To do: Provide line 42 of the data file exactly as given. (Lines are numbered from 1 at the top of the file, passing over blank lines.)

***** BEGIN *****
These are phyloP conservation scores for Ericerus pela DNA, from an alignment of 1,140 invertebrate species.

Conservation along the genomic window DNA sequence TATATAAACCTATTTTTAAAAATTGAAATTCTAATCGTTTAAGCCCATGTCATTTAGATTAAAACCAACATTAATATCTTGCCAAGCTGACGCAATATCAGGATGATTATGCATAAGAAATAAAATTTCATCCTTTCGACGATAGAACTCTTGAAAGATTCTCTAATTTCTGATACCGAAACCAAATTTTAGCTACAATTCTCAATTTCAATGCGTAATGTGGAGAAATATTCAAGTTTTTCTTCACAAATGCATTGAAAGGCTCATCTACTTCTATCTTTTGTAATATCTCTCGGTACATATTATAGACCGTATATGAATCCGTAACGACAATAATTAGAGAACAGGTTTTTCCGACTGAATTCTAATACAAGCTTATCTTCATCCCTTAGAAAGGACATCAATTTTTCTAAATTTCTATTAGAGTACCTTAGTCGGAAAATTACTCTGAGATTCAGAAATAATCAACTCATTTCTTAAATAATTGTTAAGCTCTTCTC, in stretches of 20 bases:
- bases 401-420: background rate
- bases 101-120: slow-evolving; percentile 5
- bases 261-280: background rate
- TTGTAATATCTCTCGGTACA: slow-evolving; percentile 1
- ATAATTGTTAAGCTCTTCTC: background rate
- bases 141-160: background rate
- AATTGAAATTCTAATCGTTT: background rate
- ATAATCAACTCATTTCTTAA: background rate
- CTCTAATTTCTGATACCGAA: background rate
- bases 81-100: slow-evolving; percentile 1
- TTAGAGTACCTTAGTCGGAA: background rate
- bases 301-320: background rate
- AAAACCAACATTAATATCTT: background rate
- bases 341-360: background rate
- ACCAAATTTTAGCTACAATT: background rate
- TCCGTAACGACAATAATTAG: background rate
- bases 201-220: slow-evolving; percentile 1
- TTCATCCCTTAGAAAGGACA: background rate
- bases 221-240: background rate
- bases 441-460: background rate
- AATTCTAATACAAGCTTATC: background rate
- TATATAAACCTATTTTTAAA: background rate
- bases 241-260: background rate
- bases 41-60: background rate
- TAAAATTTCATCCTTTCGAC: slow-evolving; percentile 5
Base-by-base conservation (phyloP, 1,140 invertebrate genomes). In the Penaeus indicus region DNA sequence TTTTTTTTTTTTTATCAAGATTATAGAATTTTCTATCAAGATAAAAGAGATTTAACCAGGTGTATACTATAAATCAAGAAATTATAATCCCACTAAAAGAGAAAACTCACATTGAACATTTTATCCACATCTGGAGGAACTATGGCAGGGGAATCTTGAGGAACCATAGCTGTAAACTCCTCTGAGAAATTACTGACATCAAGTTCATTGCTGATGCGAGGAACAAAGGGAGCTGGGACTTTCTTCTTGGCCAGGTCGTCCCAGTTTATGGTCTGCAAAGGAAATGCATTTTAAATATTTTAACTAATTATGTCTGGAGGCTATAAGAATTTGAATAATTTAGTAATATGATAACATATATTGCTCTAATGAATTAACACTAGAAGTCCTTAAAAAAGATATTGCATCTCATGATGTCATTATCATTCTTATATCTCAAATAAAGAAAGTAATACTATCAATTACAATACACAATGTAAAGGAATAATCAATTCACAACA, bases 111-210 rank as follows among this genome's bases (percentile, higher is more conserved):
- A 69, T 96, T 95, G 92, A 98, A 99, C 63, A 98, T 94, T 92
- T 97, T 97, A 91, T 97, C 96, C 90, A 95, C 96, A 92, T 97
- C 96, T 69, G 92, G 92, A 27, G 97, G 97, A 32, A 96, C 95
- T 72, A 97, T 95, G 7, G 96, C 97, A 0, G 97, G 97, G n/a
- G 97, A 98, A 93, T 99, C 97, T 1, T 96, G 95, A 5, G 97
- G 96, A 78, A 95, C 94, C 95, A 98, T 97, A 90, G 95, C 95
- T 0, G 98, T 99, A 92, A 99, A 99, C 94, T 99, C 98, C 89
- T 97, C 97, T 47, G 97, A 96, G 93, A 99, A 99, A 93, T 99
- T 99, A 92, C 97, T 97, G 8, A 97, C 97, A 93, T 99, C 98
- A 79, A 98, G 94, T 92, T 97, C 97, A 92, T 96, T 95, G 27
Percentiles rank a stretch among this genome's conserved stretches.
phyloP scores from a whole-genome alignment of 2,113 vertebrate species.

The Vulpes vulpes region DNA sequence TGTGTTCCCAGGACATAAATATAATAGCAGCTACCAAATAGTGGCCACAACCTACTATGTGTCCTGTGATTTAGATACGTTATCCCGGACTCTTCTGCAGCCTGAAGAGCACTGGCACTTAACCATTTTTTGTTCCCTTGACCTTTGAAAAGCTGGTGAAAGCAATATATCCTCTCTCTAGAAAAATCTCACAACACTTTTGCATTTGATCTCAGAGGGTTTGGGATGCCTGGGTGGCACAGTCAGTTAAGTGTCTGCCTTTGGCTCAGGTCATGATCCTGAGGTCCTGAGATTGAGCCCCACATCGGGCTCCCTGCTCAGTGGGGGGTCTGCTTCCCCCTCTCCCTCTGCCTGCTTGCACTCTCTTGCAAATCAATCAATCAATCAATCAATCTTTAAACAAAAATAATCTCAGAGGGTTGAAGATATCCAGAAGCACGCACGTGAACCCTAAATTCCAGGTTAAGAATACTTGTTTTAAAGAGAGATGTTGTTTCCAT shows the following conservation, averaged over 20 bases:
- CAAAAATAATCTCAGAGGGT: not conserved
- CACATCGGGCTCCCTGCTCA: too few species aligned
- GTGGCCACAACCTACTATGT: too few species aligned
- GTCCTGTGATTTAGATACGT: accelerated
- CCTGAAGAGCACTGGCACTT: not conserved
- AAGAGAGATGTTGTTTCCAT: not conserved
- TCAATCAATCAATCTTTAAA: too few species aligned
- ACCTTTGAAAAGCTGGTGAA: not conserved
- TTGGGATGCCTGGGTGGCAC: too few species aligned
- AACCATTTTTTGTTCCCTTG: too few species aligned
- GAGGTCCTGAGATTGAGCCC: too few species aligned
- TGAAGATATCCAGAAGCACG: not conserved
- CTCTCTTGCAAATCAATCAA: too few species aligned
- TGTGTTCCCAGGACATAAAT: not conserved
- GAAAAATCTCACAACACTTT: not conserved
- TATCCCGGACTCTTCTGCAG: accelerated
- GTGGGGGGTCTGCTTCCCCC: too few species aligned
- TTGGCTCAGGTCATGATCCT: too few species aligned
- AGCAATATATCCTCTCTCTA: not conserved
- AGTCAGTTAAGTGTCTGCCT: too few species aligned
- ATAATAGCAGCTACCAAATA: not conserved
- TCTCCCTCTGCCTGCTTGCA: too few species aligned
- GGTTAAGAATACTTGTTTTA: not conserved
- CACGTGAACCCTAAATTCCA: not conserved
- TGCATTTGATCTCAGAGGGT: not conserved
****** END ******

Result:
- CAAAAATAATCTCAGAGGGT: not conserved